Afghanistan almost defeated polio.Now the future is uncertain


For more than Over the past week, global attention to Afghanistan has focused on the Taliban’s surprisingly rapid return to power and the international airlift that evacuated diplomats, Western workers, and refugees. But there is another reason why a small group of disease experts are attracted by political change: They worry that it may undermine the long-term campaign to eradicate polio, depending on the country-after years of disappointment, it now seems to be close to success. .

Since 1988, a tenacious and costly international movement has chased polio from most parts of the world. Afghanistan is one of only two countries where the spread of wild poliovirus has never been interrupted; Pakistan, which has a long border with Pakistan, is the other. As religious and political factionalism interrupted the provision of vaccines to children, the number of cases has increased unabated. Last year, the new coronavirus pandemic forced the two countries to surge again to 140 cases. A three-month pause In the vaccination campaign.

But the numbers now are unbelievably good: this year there is only one case of polio in every country-all in January-and much fewer viruses have been found in sewage than in the past few years, which is a key Monitoring technology. This was a fragile moment facing a full-scale change of government, and the health officials who promoted the movement held their breath collectively.

“We are now in an incredible epidemiological window in Afghanistan and Pakistan,” said Hamid, director and physician of the World Health Organization’s polio eradication program in the Eastern Mediterranean Region (from North Africa through the Middle East to Pakistan). · Jafari (Hamid Jafari) said. “We see that the level of wild poliovirus transmission in these two countries is very, very low-as low as never before. It creates a huge opportunity for the program to seize this low viral burden and stop it.”

What needs to be clear is that the polio movement in Afghanistan has not stopped, and there is no sign that the Afghan Taliban leaders will ask it to stop.Last week, the official name of the campaign, “Global Polio Eradication Initiative”, proposed a statement It “is currently assessing direct interference with polio eradication and the provision of other basic health services to ensure the continuity of surveillance and immunization activities, while giving priority to the safety and security of staff and frontline health workers.”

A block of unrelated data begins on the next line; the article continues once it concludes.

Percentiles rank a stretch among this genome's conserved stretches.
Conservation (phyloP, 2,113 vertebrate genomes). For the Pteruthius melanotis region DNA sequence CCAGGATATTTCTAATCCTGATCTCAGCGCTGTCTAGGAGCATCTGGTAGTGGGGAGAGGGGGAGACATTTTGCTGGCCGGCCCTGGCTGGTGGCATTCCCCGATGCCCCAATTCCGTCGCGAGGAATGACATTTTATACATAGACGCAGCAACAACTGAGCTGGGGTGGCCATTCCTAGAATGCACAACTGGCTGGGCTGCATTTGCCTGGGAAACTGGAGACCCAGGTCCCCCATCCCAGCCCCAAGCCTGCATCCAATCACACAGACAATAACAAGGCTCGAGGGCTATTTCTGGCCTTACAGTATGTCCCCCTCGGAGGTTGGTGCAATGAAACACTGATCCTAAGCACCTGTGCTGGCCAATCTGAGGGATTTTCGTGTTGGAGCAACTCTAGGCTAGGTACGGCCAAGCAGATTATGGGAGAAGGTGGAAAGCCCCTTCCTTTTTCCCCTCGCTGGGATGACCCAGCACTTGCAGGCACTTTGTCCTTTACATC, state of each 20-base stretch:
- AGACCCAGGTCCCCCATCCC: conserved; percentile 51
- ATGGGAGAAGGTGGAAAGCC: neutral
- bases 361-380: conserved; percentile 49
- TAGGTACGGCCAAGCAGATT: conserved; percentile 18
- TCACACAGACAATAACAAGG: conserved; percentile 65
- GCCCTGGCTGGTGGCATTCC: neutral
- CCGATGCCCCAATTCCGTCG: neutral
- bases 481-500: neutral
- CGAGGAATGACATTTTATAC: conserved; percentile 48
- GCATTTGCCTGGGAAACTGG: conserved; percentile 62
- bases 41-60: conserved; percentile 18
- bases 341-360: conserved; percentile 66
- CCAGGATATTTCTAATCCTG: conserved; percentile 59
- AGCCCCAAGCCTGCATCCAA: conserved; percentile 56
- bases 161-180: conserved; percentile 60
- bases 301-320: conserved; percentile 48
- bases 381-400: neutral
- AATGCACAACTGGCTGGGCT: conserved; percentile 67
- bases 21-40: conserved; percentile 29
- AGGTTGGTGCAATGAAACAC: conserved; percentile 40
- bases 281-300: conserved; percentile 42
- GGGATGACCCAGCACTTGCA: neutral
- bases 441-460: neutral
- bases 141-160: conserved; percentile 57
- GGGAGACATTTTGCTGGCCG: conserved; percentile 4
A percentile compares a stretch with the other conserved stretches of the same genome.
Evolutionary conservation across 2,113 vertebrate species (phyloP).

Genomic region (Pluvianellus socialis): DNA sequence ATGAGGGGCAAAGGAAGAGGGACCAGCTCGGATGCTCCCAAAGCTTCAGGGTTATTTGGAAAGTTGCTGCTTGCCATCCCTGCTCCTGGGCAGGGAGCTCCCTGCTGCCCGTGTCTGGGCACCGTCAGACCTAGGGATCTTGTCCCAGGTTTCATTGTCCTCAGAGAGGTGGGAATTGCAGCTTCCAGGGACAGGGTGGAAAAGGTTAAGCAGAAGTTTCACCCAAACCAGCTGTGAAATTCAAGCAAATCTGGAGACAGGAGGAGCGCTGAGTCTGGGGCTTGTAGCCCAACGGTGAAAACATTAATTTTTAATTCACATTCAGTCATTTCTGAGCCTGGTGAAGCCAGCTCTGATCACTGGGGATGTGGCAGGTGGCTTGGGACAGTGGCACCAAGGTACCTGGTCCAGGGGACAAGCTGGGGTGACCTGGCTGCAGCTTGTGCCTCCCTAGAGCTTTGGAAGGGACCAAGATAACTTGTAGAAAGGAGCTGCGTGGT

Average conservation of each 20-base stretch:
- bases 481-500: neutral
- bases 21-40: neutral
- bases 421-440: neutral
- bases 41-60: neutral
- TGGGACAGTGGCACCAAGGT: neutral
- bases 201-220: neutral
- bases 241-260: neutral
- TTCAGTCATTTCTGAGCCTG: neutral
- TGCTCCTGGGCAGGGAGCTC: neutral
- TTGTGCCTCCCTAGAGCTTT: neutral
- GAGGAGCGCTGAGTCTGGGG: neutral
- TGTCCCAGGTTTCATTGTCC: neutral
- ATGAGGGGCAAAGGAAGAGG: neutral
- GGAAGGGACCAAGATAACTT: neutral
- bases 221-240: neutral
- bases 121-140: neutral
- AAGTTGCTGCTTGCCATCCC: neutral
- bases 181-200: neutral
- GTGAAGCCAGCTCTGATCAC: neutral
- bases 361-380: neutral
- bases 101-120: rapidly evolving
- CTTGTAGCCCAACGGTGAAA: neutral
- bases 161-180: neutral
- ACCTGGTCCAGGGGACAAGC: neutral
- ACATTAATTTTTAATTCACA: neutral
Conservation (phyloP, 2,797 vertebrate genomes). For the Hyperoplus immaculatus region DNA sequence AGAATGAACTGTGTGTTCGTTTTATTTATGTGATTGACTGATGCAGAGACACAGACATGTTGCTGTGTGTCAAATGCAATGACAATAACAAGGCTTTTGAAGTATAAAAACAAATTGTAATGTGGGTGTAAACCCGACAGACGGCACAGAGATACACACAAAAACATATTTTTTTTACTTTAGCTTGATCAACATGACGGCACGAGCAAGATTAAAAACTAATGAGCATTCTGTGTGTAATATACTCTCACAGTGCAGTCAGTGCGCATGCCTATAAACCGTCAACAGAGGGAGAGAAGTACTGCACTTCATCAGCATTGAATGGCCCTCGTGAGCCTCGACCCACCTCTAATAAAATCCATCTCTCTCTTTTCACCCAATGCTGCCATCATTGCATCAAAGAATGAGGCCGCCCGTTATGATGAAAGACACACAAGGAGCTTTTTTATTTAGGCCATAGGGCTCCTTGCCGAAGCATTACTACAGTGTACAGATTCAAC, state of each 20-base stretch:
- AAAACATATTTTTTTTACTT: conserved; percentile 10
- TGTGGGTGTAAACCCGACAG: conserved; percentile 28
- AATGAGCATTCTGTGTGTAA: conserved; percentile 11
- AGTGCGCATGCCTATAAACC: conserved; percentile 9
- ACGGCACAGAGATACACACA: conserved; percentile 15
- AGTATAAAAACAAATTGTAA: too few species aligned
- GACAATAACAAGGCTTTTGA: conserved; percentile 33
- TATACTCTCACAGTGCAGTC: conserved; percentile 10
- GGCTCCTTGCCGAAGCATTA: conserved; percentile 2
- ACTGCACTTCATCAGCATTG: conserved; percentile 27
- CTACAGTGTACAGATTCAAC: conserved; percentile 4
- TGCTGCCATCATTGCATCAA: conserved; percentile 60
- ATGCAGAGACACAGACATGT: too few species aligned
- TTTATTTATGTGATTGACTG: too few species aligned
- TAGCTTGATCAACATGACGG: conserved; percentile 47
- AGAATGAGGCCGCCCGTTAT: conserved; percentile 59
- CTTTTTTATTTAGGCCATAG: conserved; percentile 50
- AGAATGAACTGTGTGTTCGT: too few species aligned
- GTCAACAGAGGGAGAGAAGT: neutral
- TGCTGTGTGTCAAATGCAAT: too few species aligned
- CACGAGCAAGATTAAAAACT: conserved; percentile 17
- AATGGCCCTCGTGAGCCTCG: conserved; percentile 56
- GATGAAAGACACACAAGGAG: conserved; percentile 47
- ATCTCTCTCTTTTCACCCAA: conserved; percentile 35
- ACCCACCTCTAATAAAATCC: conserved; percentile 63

Like case statistics, the Afghan Taliban’s attitude towards eradication activities has been mixed. When it first took power in the 1990s, the Taliban allowed the movement (a coalition of the World Health Organization, the Centers for Disease Control and Prevention, the Gates Foundation, and Rotary International) to begin in Afghanistan. But in 2018, it was forced to suspend in areas under its control, banning vaccinators from door to door in the community, and then banning mass vaccination in public buildings such as mosques.

These bans, and the suspension of similar political parties in Pakistan fighting for power, are responsible for the surge in polio cases: from 33 cases in the two countries in 2018 to 117 in 2019. A long-lasting interruption can be a serious blow because it takes multiple rounds of oral vaccine drops to immunize children. (Even in the United States and Western Europe, where the injection formula is used, it takes three rounds to consolidate immunity and a fourth school-age booster to lock it in.)

“We estimate that between 2018 and 2020, approximately 3 million children will indeed not be able to access services,” said John Vertefeuille, a doctor and head of the CDC’s polio eradication department. This will make these children-some partially vaccinated and some born after the start of the ban-susceptible to the virus and the paralysis it causes, and will be affected when the child is infected and spreads it to others Expand the number of viruses present in the environment.


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